But some of the experts with whom we spoke said that if no one responds after you have rung the doorbell and/or knocked on the door, consider leaving the apartment and trying again later. The decision to leave or not is up to you and may depend on practical issues, such as your community's level of tolerance of the risk that a resident will file a fair housing complaint. Certainly, leaving an apartment and trying again later, when practicalities allow, will avoid misunderstandings that could lead to fair housing complaints, but doing so isn't strictly necessary under fair housing law, says Sagal. Whichever procedure your community chooses should be included in its policy on entering residents' apartments.
Rule #7: Never Enter an Apartment When the Only Person Present Is Under Age 18
Entering a resident's apartment when the only person home is under age 18 is so fraught with risk that all of the experts with whom we spoke were strongly against doing so. Legally, it is risky to put yourself in a position where you're alone in an apartment with a minor. And if you are later accused of improprieties, it will look very bad for you and the community, even if you are ultimately exonerated. The only time you should make an exception to this rule is in an emergency.
If the only person home when you arrive is under age 18, leave the apartment and notify a supervisor of the situation, Sagal advises. Then make a record of what happened, detailing the date and time of day, and why you chose not to enter the apartment. And reschedule the appointment for a day and time when an adult will be at home.
Rule #8: Don't Enter Apartment if Environment Is in Any Way Inappropriate
If the environment inside an apartment is in any way inappropriate—for example, if the resident is watching a pornographic video or comes to the door undressed—don't enter, warns Green. An inappropriate environment creates too many possibilities for misinterpretation. These are just the kinds of situations that lead to fair housing complaints, she notes. If you are faced with such a situation, try to handle it discreetly. For example, tell the resident that you forgot a part needed for the repair or that you must leave to respond to an emergency call.
If you refuse to enter an apartment because of what you consider to be an inappropriate environment inside it, immediately notify a supervisor of the situation; create a record of what happened, detailing the date, time, and your reasons for not entering the apartment; and reschedule the appointment, says Green.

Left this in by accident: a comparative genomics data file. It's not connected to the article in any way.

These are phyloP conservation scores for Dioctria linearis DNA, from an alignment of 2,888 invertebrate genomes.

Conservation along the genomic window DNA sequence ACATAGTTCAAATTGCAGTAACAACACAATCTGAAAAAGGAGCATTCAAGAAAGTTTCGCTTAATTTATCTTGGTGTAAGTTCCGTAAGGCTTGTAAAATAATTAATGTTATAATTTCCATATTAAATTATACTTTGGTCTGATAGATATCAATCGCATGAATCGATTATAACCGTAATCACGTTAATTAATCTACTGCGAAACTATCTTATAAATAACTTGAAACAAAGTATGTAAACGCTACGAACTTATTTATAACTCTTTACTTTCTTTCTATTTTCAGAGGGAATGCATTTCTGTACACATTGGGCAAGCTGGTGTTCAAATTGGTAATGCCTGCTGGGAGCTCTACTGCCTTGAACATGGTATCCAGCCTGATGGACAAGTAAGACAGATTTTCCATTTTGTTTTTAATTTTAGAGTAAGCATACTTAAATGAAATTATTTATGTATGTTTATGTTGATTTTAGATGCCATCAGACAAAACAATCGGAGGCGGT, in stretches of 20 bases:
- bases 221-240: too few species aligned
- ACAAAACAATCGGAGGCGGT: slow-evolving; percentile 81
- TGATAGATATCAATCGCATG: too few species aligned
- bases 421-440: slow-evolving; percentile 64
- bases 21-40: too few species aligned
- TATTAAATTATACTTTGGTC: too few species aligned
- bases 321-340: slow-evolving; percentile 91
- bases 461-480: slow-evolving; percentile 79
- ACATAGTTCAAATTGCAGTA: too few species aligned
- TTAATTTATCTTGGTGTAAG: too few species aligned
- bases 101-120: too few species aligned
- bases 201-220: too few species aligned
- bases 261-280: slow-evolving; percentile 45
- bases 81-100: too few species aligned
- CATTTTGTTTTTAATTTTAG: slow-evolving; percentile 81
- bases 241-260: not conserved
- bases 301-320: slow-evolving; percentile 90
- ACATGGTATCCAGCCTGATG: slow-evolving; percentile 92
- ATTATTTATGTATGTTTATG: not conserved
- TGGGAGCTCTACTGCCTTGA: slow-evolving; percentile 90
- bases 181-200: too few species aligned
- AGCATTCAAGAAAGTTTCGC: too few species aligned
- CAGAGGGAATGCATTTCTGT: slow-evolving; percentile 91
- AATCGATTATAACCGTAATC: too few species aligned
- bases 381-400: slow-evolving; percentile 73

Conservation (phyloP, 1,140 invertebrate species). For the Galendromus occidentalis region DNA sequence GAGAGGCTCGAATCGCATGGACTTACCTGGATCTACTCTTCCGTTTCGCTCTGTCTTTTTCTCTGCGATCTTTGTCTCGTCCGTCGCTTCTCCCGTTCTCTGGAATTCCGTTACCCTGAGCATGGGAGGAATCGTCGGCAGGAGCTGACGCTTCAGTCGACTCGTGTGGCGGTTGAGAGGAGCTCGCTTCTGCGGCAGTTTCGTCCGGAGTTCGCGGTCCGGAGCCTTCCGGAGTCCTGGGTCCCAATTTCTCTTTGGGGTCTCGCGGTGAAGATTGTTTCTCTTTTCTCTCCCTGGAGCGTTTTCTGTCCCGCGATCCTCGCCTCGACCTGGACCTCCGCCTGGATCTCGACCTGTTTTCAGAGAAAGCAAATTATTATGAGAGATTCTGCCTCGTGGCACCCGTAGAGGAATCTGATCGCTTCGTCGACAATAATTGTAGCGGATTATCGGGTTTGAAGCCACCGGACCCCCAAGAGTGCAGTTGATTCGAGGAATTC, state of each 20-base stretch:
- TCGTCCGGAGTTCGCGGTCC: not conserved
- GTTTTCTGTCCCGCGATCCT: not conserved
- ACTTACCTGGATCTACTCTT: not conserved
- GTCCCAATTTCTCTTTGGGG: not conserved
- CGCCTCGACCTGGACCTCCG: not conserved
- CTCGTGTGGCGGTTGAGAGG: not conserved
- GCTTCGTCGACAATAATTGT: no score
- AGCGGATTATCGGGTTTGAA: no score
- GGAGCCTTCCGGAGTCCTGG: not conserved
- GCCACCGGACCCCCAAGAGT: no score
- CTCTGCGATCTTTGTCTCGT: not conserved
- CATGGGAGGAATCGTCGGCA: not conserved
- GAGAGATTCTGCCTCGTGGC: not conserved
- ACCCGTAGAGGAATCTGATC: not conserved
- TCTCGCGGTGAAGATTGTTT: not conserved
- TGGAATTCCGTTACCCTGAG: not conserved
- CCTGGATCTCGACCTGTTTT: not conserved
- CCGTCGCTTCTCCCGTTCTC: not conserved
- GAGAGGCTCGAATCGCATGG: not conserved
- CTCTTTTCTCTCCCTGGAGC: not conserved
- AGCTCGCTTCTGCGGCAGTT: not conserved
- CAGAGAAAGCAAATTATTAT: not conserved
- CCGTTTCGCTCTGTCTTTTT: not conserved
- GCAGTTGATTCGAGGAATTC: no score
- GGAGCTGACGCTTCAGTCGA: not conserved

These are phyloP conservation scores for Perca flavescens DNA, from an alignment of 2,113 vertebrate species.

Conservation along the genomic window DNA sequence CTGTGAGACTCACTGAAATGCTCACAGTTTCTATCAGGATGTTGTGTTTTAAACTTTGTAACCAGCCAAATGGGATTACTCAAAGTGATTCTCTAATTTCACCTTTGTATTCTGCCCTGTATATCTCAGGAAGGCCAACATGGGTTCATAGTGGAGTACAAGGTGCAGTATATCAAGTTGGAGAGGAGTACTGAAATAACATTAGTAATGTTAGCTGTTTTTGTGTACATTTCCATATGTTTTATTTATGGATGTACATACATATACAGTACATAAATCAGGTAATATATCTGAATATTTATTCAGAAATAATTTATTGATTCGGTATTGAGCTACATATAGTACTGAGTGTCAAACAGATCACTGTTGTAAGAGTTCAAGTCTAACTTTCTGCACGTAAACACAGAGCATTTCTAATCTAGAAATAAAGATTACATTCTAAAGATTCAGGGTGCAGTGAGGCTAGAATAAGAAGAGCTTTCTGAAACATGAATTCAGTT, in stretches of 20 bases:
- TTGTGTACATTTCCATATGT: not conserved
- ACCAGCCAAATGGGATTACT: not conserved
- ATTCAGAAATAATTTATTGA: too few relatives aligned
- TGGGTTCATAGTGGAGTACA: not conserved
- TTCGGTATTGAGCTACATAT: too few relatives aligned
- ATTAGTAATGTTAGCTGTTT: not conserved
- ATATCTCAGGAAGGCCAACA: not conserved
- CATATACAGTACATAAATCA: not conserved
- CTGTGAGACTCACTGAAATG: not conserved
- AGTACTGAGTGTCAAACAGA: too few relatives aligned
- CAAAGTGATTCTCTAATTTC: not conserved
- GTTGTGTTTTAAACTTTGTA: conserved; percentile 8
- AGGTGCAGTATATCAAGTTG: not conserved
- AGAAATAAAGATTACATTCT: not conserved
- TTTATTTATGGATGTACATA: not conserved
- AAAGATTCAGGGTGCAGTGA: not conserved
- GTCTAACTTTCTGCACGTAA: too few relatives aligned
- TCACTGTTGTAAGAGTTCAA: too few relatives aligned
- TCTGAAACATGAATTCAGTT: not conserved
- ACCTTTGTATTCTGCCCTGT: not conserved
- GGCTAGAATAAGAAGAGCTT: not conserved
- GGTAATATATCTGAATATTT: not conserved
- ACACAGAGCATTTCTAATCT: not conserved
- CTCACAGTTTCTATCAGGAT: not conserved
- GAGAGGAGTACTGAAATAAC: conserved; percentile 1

Coach's Tip: If, after you have entered an apartment, the environment becomes inappropriate, you should leave. For example, if the resident disrobes or makes sexually explicit comments, the wise decision is to leave. Immediately report the incident to your supervisor and document what happened.
Rule #9: Make Reasonable Accommodations for Residents' Disabilities
Fair housing law requires you to make reasonable accommodations for residents' disabilities, unless doing so would cause you an undue administrative or financial burden. This issue sometimes arises with residents who have multiple chemical sensitivities, asthma, or other conditions that make them vulnerable to cleaning products, paint, or other environmental particles, Lapertosa explains. In such cases, you should take reasonable measures to accommodate the resident's disability, he says. But you don't have to take unreasonable, extreme measures, he notes.
Example: A Maryland resident with extreme allergies refused to let the owner inspect her apartment unless the person conducting the inspection complied with certain requirements, including the following:
Used something other than an ordinary laundry detergent to wash his clothing;
Didn't wear deodorant;
Hadn't recently had his clothing dry-cleaned;
Hadn't recently had his shoes polished;
Hadn't put gas in his car that morning; and
Came directly to her apartment from his house, as his first work activity of the day.
An appeals court ruled that the owner didn't violate fair housing law by refusing to comply with the resident's demands. The court noted that an owner has to make only reasonable accommodations for a resident's disability. And it wasn't reasonable to require everyone who entered the resident's apartment to make wholesale changes to their lifestyle and personal hygiene [Solberg v. Majerle Mgmt.].
Rule #10: If Reasonable to Do So, Respect Religious, Cultural Traditions
Fair housing law doesn't require you to abide by a resident's religious or cultural traditions, Sagal emphasizes. For example, you aren't required to remove your shoes when you enter a Japanese resident's apartment for whom that's a cultural preference. And, in fact, doing so may be dangerous if the work at the apartment could be done more safely with shoes on, he says.